I haven’t been able to figure out if I love the Tour Down Under because it’s the glorious curtain raiser for the pro cycling season or if the race itself is one of the best. I’m leaning towards the latter with intriguing startlists and a distinctly non-European feel making the race a must watch at the start of the season. This year I’m reserving mammoth race previews for the Grand Tours so here’s my Tour Down Under quick picks.
Before Christmas Peter Sagan was my man for the Tour Down Under. He’s a multitalented tour de force and likely to want to deliver early for Bora-Hansgrohe. However, after taking a second (and third, and fourth) glance at the route I’m doing a U-turn; this year’s Tour Down Under will be won by a climber. Willunga Hill stands in all its familiar glory but there are now other testing climbs that should prevent a Sagan (or three-time champ Simon Gerrans) from wrapping up the time bonuses. The likes of Sagan are sure to contest at least a handful of sprints but won’t have things all their own way. Without a large time buffer, the fastmen will find Willunga too hard to control. Here are my race picks:
The Winner – Sergio Henao 11/2
It’s early in the season and I’m feeling bold. It’s impossible to talk about a winner of the Tour Down Under without mentioning Richie Porte. He really should have won by now and he’s the rightful king of Willunga Hill. I’m actually shying away from him because I think he is now too good a GC contender to be peaking in January. Last year we saw a slightly more relaxed attitude to the race and I think we’ll see the same in 2017. Behind him on Willunga last year was Sergio Henao. He is shorter odds than teammate Geraint Thomas and I suspect he’ll lead the team. Wouldn’t it be typical of Team Sky to take a victory during a difficult period of media attention?
The Contender – Rohan Dennis 14/1
Sticking to my guns on Porte, I like the longer odds of BMC teammate and 2015 champion Rohan Dennis. Unlike Porte, Dennis enjoys a January peak in order to take out the National TT Championship. I’m well aware that last year he went awry on Willunga but he had ridden pretty competitively up until that stage and I’m expecting another charge this year. I think Dennis will develop into a more GC-focussed rider over the next few years and BMC are strong enough to protect both him and Porte equally throughout the first four stages. I doubt Dennis is good enough to win on Willunga Hill so dealing early damage may prove his best tactic.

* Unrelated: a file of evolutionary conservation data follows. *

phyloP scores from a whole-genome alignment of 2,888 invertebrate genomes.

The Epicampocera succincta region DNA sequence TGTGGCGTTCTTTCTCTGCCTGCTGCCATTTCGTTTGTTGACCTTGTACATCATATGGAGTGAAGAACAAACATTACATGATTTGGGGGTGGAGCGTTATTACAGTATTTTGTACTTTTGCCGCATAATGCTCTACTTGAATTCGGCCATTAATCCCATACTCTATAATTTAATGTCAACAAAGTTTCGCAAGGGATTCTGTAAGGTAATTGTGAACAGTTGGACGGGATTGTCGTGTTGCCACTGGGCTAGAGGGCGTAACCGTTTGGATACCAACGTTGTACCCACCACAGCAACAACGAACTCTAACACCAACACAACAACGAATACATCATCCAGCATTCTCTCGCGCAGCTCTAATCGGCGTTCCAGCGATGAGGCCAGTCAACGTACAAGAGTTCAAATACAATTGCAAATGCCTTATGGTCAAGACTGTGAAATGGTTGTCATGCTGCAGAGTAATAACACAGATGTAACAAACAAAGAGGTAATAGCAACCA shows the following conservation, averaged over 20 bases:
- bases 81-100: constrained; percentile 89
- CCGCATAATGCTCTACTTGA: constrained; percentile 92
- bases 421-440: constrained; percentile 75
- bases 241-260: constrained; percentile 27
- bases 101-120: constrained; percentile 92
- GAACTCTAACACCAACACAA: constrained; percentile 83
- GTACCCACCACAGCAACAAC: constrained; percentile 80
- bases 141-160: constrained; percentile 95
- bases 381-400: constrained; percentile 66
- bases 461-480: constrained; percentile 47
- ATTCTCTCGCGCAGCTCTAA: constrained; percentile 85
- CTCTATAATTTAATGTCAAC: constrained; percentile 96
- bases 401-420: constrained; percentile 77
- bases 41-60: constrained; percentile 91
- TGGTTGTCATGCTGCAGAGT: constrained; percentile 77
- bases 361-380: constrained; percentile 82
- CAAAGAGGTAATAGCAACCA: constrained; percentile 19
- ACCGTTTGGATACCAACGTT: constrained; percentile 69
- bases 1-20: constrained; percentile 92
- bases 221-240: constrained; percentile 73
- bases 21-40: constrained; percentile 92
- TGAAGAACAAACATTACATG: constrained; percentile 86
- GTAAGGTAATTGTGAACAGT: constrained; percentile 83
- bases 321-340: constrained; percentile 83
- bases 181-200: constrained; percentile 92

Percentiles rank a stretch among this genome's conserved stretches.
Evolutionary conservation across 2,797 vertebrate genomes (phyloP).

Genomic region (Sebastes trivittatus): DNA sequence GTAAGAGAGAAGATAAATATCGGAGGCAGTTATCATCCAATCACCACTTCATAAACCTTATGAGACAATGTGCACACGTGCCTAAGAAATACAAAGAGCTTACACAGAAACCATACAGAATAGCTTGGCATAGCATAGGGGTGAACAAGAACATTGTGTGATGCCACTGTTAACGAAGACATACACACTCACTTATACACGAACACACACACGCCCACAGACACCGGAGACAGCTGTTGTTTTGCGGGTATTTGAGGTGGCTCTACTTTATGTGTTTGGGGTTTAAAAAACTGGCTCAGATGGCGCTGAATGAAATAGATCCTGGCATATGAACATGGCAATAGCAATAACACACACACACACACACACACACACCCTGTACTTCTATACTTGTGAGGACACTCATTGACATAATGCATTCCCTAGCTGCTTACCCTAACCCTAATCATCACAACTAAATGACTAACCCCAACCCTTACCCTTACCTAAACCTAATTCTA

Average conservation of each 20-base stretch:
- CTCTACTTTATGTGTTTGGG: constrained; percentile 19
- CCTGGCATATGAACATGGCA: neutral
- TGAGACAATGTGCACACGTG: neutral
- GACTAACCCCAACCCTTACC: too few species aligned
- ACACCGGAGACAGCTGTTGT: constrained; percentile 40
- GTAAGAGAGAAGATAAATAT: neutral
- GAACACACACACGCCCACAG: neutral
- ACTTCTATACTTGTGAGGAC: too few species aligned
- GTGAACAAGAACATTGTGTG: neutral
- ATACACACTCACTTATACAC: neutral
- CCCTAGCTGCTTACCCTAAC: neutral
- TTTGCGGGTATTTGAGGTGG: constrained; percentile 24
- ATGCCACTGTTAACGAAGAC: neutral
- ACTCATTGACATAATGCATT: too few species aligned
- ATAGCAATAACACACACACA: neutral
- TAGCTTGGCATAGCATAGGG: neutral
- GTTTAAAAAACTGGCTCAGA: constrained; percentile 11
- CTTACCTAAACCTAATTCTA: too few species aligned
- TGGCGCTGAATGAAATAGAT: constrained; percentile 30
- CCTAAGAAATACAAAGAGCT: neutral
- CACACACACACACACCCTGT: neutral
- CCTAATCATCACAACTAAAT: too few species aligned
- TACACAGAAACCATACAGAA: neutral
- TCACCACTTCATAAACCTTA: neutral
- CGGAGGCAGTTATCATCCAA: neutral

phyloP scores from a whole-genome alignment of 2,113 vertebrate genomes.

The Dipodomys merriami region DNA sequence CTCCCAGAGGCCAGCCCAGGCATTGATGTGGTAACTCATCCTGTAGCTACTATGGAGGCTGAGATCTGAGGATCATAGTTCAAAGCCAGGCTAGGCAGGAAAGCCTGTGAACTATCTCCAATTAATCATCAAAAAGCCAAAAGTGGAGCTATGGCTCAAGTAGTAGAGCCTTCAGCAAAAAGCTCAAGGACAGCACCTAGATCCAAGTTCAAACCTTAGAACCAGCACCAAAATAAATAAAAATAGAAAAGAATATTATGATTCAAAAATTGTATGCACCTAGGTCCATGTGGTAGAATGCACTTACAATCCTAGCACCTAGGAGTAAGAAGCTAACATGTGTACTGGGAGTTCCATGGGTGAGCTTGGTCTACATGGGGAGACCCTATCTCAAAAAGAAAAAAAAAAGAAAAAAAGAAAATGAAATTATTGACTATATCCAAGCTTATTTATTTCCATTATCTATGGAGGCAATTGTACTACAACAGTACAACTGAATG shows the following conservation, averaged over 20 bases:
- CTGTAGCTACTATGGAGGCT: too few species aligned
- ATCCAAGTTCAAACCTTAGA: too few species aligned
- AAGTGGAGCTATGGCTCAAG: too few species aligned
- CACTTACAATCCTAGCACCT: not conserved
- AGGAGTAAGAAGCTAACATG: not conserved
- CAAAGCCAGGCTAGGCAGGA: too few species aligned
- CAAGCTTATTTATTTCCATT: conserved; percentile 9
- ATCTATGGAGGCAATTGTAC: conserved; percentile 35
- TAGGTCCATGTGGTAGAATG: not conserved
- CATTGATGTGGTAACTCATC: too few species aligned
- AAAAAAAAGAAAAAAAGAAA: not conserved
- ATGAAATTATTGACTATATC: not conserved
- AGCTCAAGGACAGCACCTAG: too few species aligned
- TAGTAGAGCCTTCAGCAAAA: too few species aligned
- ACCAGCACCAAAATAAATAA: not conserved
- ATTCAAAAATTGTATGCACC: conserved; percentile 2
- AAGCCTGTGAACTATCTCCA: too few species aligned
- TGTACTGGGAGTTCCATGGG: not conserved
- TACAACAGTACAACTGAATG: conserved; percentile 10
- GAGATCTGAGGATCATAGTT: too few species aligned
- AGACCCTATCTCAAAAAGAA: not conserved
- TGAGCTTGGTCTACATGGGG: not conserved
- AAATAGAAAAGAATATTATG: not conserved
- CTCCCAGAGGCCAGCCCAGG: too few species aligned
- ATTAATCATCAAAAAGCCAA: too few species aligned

The Outsider – Diego Ulissi 25/1
Despite listing him as my outsider, I find the price on Ulissi the most attractive of all my picks. It’s often said (by me) that Ulissi is an Italian road specialist but his performances at the Tour Down Under have been consistently strong since winning a stage back in 2014. He was second into Stirling last year before an overlooked fourth on Willunga Hill. The course is suited to his strengths and – if he fancies it – I think he’ll get on the podium this time around. A potentially difficult pre-season with UAE Abu Dhabi may be the one factor which holds him back.
Look Out For – UniSA, Ben Swift and Michael Valgren
I can’t think of a World Tour race where a wildcard team makes as big an impact as UniSA at the Tour Down Under. They’ve got local knowledge and tend to be in shape for the Australian summer. This year they actually have a former race winner in Cameron Meyer.
Ben Swift’s move to UAE is sure to bring him more opportunities than his time at Team Sky. UAE’s first team selection is actually pretty strong and Swift’s bold move to a flailing Lampre setup was one of the most interesting from transfer season. I can see him challenging for stage honours.
I’m not sure when I got so keen on Michael Valgren but his move to Astana gives the team the sort of rider they’ve often lacked. He’s not a pure climber, nor a flat road powerhouse, but somebody who can do a bit of everything. I think he’ll finish as the leading Astana rider; hopefully inside the top ten.
Stage Previews in Seven Words
Stage 1 – Tough for an opener. Still a sprint
Stage 2 – Stirling loop to start. An uphill finish
Stage 3 – A day at the seaside; crosswinds possible.
Stage 4 – Lumpy all day. Sagan’s first for Bora?
Stage 5 – Willunga Hill. Can Porte make it four?
Stage 6 – What you would expect; a proper sprint.